OK. You’ve got this. It took some time, but you now know exactly what’s going on. Now, what is it that you came here to do? What were you actually hoping to learn? Do you remember why you’re even here?

4. Naming Things Is Hard

Looking back at code you wrote a few weeks ago, you find that the names are hard to understand. Not only do you have difficulty following the intent of names you wrote, you find it’s even harder with names your teammates decided were good ideas.

And then there are the method names that go on forever. Sure, they tell you everything you need to know. Maybe it’s just your dwindling attention span, but you’re starting to realize that reading “theBestFunctionNameForThisRandomThingThatOnlyOccursInThisScenario” really sucks. You skim it, skip it, and wind up overlooking that one key word that turns true into false. And all of a sudden you’re back at looking at implementation to figure out what’s going on.

The point is that you’re not as good at naming things as you think you are. That doesn’t mean that you should give up; you will get better. But it’s important to know your limitations and know when you need help.

5. Too Much Decomposition Gives You Dirt

Making sure your classes and functions are fine-grained is key. However, breaking things down too finely can result in lost context. It’s hard to see all at once. Although you want to see the big picture, you have to draw a map to get there.

This doesn’t mean that decomposition and single responsibilities are bad. On the contrary, they are necessary. But something’s missing.

Although everything is fine-grained and well defined, it’s difficult to see the whole picture. Looking at one piece of code requires that you dig through a lot of dirt before you can see how it all fits together.

Act IV: The Reunion

The good thing is that you’ve learned a lot! Clean code is important, and you can see your progress, which is remarkable. You can barely even recognize your old code.

But as we’ve seen, there are some hiccups. Now it’s time to find the middle ground.

There’s a difference between perfect and good enough. As long as you have named things as well as you can, you’re still allowed to write comments to fill in the blanks.

You know that your code is going to change. Do you really want to spend 20 minutes naming something that won’t make sense to you in three weeks? Or would you rather take 20 seconds to write a brief comment?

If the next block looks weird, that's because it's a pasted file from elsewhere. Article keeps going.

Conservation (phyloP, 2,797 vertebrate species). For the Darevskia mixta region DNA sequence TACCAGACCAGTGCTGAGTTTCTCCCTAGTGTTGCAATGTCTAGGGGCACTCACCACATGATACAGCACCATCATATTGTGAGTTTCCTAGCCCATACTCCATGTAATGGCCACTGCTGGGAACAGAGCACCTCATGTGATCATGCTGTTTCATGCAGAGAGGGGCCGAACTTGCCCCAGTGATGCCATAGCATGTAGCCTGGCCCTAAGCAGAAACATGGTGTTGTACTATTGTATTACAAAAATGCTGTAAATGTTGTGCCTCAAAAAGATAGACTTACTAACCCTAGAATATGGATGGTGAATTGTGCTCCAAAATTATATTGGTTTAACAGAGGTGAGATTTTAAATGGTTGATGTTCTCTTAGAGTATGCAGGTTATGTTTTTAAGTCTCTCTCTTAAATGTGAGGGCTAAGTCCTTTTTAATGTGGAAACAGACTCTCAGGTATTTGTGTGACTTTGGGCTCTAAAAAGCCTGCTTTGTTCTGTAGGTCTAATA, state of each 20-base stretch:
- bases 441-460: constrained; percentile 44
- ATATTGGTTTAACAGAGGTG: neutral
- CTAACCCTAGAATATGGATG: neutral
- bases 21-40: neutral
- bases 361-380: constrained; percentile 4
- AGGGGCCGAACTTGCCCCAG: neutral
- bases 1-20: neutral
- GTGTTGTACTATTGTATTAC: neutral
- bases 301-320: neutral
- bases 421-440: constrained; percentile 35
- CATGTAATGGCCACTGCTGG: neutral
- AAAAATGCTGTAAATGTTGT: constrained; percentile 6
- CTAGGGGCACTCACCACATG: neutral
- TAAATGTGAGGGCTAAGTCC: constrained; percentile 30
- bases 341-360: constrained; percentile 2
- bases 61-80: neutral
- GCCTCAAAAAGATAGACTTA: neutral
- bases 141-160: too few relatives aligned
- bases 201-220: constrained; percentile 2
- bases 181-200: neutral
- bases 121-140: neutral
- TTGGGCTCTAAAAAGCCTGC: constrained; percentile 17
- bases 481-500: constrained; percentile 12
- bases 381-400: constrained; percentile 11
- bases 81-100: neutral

The goal is to speed up understanding. You’ve probably heard that we spend much more time reading old code than writing new code. So make it readable. Make it clean. And where you can’t, then add a comment.

Best Situations for Using Comments

So what are some things comments work well for?

  1. Explaining why something is done. Comments should never tell you what you’re doing, but instead what the intent of the code is.
  2. Demystifying magic numbers. The max payload size is 256k. I see that you named it well. But why is it that size?
  3. Describing why one solution was picked over another. Perhaps there are some performance limitations to the “obvious” solution. Let the reader know the reasoning behind the decision, but only if this reasoning adds to the reader’s overall understanding.
  4. Highlighting reasons for skipping conventions. Perhaps a library you are using has some unique requirements that force an unusual approach. Don’t make other developers or future-you have to go through the process of learning that lesson again.
  5. Commenting on the big picture and relationships that are hard to see. Give other developers an idea of how the pieces fit together.


Think about the last time you used a library. When you’re wondering about the use of a method or the reason for thrown exceptions, do you search for documentation? Or do you drill into the pertinent method and check the comments?

Even if you’re not writing a library, consider what other developers on your team need to know to make the right decisions. Consider what future-you needs to know. And remember that our natural language is often more suited for expressing and understanding ideas than code is.

As much as we try, code cannot communicate purpose. You have a choice to make: you can cargo cult your way to comment-less code, or you can do what makes sense.

Ultimately, comments are just tools that were designed to fix particular problems. Use them properly.